About 50,000 gallons of Petaluma drinking water are being trucked out of town each day for some other purpose -#8212; agriculture, construction, filling swimming pools. And with the drought quickly becoming a top priority, city officials are looking into that long-standing practice.
The water being transported outside city limits is just a figurative drop in the bucket, Public Works Director Dan St. John said, but every drop counts during such a significant dry spell.
St. John revealed the little-known practice during a City Council workshop on water issues last week. It raises equity issues for Petaluma customers and potential legal complications since city rate-payers are essentially subsidizing users outside the system.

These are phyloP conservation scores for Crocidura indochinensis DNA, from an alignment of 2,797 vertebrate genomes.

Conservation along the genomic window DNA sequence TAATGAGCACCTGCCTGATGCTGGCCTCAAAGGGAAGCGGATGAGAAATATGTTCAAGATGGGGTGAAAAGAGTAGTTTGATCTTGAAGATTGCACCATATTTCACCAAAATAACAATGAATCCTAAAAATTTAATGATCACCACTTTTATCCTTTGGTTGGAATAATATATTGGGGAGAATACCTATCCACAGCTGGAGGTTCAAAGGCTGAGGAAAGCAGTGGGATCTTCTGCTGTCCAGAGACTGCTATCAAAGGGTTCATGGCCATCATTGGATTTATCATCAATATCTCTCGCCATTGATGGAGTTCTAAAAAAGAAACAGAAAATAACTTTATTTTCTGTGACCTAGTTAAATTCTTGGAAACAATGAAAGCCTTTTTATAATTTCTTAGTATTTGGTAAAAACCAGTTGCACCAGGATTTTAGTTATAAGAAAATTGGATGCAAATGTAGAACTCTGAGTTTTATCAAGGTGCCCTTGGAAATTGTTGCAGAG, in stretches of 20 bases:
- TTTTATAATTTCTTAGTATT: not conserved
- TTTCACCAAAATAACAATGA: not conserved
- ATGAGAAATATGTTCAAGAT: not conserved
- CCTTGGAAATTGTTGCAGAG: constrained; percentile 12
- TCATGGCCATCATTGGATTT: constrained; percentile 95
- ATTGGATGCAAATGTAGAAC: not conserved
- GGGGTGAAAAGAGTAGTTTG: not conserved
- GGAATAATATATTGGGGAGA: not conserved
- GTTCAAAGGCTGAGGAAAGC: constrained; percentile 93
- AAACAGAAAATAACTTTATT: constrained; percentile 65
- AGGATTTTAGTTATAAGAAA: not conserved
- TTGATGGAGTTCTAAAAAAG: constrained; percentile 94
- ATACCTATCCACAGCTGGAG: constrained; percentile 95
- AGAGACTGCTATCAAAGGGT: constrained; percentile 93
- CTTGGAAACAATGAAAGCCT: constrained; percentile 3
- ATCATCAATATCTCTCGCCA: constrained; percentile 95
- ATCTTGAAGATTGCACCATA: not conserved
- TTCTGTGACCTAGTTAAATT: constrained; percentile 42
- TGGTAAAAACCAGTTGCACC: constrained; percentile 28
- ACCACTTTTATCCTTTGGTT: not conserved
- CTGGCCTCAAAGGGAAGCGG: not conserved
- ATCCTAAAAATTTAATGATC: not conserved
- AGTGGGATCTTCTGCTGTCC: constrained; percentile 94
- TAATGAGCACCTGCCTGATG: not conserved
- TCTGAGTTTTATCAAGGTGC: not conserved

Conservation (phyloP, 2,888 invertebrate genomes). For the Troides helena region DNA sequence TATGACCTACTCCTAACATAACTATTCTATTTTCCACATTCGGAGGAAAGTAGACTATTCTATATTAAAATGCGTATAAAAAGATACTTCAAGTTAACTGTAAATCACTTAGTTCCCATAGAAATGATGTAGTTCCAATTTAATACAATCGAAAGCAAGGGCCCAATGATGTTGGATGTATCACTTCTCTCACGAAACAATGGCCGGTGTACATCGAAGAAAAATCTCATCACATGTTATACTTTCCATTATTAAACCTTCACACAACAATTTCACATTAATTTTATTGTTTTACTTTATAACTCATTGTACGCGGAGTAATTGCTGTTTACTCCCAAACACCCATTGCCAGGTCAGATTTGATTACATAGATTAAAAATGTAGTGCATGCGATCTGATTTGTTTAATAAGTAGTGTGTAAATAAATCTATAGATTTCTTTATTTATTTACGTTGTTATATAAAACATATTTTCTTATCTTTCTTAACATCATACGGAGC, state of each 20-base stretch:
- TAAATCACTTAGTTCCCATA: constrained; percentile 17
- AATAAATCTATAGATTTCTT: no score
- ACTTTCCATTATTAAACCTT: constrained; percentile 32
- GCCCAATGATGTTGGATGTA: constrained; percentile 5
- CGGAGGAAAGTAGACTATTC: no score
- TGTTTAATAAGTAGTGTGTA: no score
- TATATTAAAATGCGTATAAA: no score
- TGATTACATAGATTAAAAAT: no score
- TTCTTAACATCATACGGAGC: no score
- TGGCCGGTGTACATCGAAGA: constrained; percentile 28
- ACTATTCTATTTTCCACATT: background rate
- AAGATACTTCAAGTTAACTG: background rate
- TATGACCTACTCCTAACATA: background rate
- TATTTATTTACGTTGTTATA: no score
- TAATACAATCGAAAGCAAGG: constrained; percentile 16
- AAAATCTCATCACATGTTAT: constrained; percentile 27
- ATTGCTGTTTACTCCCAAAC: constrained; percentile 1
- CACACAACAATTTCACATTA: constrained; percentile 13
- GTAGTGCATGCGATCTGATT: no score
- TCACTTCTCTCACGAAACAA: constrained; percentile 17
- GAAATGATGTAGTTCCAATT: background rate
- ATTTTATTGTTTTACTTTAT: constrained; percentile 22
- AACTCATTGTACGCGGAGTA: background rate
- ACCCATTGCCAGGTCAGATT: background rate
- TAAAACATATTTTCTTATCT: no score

The discussion comes amid a statewide "drought emergency" declared Friday by Gov. Jerry Brown. State reservoirs are critically low and cities across the state have already begun water-rationing measures.
St. John said there are perhaps a dozen "load accounts" with the city, which pay a rate similar to residential users, plus a monthly charge for the hydrant use. It has been common practice to allow these users to load up trucks with city water for use at construction sites, primarily within town.